Todayâ€™s post will look at the northern districts located around Cleveland, ToledoÂ and Akron. These include the 9th, 10th, 11th, 13th and 14th. These five districts are held by Democrats except for the 14th. The 10th and 11th district are the two districts in the state with the smallest populations. Below is a map showing those districts. This post is theÂ fourth in a series. Earlier posts provided an introduction to Ohio’s 2011 redistricting and in-depth looks at congressional districts and redistricting in Ohio’s western and central regions.
Ohioâ€™s 9th congressional district is centered on Toledo, on the northern edge of the state. It encompasses all of Ottawa and Erie counties and parts of Lucas and Lorain. The auto industry has historically been very important to the districtâ€™s economy and the recent recession hit the area very hard. The 9th has been Democratic for most of its recent history, giving Obama 62% of its vote in 2008.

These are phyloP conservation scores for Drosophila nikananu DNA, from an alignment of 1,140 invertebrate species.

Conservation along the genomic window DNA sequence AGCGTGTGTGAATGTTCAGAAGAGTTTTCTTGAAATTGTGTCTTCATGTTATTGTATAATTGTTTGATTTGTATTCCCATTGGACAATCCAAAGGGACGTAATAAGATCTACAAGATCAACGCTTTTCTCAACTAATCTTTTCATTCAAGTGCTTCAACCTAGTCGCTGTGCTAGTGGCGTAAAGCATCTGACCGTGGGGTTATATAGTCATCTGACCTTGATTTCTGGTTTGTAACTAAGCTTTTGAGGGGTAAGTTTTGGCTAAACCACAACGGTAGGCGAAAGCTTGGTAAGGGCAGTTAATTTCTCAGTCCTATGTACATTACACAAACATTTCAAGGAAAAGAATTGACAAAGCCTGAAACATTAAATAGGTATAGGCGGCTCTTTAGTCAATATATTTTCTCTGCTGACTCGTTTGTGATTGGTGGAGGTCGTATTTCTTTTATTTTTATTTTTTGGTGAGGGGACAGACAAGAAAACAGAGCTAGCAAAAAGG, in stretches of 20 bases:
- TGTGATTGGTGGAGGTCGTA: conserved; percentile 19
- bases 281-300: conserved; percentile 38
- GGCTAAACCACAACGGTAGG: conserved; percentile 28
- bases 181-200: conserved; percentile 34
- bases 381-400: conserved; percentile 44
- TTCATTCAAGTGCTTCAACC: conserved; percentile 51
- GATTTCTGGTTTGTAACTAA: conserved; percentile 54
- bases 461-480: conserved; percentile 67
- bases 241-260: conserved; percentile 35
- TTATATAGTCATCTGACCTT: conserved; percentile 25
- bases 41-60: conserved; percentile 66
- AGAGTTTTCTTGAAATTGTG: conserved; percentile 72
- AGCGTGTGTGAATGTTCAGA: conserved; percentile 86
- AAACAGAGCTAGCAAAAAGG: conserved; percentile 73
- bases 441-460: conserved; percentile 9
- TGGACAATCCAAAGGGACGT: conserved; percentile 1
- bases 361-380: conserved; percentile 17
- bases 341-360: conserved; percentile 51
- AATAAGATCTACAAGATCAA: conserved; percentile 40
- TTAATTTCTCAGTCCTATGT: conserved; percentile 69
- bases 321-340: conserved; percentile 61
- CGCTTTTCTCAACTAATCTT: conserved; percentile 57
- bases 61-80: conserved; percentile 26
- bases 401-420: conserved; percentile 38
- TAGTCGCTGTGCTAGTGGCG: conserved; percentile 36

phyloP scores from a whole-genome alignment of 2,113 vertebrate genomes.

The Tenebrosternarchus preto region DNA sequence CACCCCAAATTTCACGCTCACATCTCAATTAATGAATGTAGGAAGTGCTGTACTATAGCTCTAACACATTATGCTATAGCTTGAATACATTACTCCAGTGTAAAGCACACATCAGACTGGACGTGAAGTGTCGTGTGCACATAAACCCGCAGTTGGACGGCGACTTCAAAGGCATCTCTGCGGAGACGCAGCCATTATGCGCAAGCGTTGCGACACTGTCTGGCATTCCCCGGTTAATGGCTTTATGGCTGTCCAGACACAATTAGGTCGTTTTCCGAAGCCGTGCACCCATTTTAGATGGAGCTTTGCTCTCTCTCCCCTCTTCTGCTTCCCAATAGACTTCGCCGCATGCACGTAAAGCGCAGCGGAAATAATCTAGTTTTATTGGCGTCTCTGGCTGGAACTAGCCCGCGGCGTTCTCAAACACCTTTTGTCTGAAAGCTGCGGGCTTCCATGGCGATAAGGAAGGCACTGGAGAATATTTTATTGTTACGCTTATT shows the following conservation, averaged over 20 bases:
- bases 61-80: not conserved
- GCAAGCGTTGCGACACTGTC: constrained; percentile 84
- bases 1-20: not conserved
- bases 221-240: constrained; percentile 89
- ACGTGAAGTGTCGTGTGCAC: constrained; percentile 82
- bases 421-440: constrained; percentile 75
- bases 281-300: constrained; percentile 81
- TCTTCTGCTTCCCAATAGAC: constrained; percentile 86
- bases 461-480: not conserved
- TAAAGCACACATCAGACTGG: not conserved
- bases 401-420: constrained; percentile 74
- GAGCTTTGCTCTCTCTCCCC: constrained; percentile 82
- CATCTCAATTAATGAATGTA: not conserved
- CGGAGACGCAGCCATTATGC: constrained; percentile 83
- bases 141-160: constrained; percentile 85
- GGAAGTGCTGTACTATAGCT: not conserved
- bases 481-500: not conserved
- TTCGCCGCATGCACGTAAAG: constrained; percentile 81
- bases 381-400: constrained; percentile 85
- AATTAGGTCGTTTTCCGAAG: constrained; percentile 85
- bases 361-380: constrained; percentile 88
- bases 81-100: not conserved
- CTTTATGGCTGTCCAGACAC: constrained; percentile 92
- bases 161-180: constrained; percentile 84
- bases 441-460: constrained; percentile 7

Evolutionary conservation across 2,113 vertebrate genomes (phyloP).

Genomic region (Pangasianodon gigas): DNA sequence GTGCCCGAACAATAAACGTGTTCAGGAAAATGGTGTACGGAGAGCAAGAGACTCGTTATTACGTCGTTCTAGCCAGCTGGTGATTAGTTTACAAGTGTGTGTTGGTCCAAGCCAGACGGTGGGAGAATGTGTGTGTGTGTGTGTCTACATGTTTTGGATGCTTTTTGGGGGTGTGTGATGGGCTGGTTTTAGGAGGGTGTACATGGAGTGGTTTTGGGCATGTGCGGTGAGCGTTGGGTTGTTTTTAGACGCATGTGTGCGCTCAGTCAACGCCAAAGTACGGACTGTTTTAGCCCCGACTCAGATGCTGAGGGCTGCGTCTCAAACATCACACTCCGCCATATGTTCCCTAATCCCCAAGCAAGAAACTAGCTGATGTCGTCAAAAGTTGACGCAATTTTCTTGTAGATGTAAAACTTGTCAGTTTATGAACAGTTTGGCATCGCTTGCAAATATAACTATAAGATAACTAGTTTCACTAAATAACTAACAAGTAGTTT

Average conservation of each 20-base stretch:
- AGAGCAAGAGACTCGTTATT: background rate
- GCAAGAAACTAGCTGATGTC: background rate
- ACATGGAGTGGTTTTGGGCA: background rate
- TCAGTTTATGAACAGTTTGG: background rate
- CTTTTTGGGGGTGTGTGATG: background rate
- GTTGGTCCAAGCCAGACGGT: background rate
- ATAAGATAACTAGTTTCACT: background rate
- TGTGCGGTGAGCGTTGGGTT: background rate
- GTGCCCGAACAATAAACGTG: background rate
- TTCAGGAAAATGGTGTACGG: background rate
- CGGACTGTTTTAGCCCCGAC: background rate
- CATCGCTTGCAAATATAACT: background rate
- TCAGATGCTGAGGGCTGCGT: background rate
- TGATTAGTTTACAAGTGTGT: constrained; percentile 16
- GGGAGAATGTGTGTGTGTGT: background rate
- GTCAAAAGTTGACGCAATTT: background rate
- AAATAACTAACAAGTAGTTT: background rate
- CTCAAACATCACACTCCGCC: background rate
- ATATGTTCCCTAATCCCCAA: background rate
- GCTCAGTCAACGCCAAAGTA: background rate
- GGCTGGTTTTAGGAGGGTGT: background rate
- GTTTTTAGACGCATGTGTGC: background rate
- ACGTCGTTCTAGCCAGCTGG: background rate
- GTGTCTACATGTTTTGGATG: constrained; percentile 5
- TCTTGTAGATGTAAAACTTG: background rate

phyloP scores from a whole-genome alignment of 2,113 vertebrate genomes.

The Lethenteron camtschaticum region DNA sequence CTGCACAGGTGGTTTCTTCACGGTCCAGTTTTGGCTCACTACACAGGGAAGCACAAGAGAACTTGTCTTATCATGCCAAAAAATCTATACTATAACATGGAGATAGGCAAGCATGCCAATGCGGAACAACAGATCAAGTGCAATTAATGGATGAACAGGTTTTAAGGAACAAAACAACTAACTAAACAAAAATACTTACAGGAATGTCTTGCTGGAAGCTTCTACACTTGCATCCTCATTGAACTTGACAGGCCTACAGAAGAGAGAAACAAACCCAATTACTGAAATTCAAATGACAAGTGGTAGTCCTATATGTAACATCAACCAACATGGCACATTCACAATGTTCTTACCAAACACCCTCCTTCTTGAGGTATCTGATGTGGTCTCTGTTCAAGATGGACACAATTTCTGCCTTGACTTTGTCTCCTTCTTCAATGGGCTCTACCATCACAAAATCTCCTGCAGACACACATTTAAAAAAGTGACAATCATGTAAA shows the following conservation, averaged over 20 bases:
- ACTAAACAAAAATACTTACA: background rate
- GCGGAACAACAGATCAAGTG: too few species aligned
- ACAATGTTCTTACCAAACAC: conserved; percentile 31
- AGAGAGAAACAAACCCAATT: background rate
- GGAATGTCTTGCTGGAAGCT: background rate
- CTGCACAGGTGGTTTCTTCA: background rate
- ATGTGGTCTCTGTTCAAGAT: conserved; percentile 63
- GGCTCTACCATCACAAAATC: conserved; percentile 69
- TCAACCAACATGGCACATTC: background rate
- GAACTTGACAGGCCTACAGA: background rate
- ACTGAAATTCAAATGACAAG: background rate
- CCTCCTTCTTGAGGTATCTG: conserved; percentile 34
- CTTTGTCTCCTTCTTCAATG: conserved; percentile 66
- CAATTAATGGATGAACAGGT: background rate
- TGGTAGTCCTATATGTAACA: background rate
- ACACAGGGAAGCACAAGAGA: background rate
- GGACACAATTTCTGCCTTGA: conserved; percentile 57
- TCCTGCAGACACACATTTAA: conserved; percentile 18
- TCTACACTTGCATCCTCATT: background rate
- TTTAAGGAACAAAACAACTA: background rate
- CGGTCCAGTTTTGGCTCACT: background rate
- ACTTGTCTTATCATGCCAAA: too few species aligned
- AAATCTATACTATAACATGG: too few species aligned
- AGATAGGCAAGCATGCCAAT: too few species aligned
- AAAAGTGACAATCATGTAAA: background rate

It currently has a Cook Partisan Voting Index of D+10. The 9thâ€™s incumbent is Democrat Marcy Kaptur, the longest serving woman currently in the House. She was first elected in 1982.
Kaptur has currently raised just over $450,000, well below that of Republican challenger Rich Iott, who has raised over $1.8 million. However, Kaptur has over $900,000Â cash on hand from previous cycles compared to Iott’s $180,000 cash on hand; much of Iott’s money is self-funded. Â Iott was a “Contender” (the second tier) in the NRCC’s Young Guns Program. Â He recently saw some controversy after photos came to light of him dressed as a Nazi for a historical reenactment, and he was dropped from the NRCC’s Young Guns Program. Â It remains to be seen how stronglyÂ this will affect the race. Kaptur will probably have a closer election than usual but is likely to hold the 9th district.